What I found was that the movie was actually very faithful to the novel. Unfortunately, that didn’t really work out that well for me. I respect a lot of the points that Moore was making with this novel–his commentary on politics, the human condition, and super heroes was pretty insightful. If for no other reason, I’m glad I read the novel for those insights. I just wish that I had enjoyed it more.

For me, Watchmen was, simply put, boring. There was drama, but not a lot of action. I suppose it’s possible that having seen the movie ruined any potential suspense, but I don’t think that was really the case. There just wasn’t anything particularly exciting about the story–no major climax.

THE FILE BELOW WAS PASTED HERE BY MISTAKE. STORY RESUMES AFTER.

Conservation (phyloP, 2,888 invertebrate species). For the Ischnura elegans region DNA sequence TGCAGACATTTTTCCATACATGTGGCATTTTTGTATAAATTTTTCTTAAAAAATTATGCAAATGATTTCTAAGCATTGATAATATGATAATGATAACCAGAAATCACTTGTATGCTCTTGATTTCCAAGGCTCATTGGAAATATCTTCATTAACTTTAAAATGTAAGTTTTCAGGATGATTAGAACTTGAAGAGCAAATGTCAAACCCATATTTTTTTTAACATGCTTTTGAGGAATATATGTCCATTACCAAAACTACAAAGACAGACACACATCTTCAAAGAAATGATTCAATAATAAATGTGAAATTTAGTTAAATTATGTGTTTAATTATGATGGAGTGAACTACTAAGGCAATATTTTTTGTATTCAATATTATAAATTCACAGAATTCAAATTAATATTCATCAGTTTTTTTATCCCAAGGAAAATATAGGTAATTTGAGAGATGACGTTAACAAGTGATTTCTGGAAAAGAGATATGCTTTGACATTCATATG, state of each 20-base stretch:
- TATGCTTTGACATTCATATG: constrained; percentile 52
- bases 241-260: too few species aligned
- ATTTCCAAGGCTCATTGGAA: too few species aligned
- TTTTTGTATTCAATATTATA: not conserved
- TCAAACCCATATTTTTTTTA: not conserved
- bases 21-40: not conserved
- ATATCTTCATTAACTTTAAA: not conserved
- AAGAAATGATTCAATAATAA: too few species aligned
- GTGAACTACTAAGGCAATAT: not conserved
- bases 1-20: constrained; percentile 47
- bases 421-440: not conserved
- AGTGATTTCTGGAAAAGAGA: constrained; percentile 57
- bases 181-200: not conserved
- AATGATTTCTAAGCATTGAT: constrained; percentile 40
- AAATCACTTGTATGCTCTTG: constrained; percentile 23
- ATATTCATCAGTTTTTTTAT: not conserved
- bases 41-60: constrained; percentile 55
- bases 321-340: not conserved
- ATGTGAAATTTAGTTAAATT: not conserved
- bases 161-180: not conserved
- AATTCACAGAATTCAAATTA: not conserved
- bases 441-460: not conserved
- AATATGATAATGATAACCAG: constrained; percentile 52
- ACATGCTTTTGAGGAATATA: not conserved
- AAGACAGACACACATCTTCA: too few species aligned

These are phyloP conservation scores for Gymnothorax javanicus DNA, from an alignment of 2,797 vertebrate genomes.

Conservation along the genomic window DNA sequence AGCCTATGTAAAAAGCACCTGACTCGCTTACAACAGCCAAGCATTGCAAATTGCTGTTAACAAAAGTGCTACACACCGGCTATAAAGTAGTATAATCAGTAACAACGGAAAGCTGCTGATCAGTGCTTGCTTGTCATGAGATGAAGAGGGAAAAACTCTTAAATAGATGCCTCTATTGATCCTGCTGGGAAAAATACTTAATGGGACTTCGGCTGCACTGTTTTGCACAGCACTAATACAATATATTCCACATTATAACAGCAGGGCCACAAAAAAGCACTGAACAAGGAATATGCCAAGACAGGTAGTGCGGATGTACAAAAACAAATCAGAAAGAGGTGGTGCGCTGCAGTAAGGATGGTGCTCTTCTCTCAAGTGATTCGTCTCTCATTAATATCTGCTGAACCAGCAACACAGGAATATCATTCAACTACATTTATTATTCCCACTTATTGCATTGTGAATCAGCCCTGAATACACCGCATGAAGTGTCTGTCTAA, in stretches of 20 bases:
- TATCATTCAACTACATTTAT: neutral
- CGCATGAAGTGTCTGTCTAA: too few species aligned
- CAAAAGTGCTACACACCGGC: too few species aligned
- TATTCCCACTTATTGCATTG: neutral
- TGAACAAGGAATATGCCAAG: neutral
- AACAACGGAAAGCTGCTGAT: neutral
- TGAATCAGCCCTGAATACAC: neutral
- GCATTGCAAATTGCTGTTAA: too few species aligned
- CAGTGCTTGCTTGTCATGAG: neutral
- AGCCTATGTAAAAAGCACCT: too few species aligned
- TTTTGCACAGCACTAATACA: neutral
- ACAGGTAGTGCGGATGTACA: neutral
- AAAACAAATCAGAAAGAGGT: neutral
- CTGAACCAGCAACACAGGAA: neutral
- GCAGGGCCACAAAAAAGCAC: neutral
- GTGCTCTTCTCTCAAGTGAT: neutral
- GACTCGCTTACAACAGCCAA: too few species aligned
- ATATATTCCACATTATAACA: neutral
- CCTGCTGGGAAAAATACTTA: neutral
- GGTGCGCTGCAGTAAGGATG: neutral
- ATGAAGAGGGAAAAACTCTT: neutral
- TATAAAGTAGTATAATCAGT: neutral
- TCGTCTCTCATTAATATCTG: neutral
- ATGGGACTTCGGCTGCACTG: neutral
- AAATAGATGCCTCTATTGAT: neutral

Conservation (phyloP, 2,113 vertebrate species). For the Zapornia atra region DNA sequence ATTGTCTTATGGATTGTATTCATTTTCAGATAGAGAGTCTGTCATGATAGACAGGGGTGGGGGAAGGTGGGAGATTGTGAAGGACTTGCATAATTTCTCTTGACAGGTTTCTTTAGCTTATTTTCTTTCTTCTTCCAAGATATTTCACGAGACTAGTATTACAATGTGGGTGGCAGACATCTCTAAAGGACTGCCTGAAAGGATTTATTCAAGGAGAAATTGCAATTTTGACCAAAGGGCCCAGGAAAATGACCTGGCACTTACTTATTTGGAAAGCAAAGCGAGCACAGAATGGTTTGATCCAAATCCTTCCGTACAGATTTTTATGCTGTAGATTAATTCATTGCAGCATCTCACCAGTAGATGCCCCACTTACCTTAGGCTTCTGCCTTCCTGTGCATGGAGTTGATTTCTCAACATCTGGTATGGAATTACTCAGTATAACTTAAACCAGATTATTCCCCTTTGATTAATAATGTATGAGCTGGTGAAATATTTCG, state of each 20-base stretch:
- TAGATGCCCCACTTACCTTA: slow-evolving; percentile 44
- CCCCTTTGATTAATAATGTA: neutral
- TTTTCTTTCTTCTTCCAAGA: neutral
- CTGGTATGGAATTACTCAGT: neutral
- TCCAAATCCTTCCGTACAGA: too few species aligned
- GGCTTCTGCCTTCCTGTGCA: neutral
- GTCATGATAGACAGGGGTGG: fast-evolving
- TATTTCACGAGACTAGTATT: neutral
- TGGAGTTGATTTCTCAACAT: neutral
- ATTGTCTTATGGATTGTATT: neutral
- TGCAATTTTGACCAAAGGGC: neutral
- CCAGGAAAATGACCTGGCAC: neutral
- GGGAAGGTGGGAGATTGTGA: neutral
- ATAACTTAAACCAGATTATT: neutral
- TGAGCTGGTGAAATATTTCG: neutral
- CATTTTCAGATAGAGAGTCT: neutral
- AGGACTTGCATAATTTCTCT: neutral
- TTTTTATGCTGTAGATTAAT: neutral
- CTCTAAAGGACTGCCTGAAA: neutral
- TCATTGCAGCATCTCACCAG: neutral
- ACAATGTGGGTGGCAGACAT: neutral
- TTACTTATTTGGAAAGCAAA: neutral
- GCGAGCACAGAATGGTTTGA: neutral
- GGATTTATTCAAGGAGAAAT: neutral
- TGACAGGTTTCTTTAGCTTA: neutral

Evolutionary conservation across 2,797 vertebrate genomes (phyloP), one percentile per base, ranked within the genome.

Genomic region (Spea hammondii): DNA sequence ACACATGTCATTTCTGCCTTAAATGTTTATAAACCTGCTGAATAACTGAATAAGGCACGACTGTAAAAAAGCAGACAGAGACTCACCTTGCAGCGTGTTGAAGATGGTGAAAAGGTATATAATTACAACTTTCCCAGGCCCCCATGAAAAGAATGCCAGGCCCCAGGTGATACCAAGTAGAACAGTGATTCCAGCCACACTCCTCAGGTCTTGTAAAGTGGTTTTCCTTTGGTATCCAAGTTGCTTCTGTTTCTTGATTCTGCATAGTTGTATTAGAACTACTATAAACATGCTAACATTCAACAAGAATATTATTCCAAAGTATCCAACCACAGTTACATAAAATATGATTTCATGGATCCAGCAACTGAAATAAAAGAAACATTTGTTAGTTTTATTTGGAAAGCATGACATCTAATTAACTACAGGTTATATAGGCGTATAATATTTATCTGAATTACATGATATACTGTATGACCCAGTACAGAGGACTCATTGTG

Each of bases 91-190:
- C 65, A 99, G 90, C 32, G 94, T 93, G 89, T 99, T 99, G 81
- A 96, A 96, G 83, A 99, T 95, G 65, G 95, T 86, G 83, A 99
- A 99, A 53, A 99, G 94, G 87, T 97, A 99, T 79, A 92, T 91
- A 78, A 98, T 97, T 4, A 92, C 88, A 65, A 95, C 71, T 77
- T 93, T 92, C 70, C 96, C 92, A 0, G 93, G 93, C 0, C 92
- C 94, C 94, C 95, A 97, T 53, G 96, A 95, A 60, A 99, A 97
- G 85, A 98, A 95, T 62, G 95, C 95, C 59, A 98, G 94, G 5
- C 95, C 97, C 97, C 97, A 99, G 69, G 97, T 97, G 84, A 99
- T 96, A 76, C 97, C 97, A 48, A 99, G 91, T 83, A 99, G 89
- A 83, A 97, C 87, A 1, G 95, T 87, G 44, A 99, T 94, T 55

I guess that makes me an outlier, one of the few that just wasn’t blown away.

Originally posted at

Review: Welcome to the Jungle

/ Books, Graphic Novels /

Welcome to the Jungle Welcome to the Jungle by Jim Butcher

My rating: 3 of 5 stars

I recently decided to start reading through the “essential” graphic novels, mostly because I was getting a little bored with the novel I was reading and was looking for a break. While looking for a different title at the library, I came across Welcome to the Jungle. Being a big Dresden fan, I had heard of the novel before, but I had never read it. In fact, I think it’s the only published Dresden literature that I had not read…so I had to pick it up.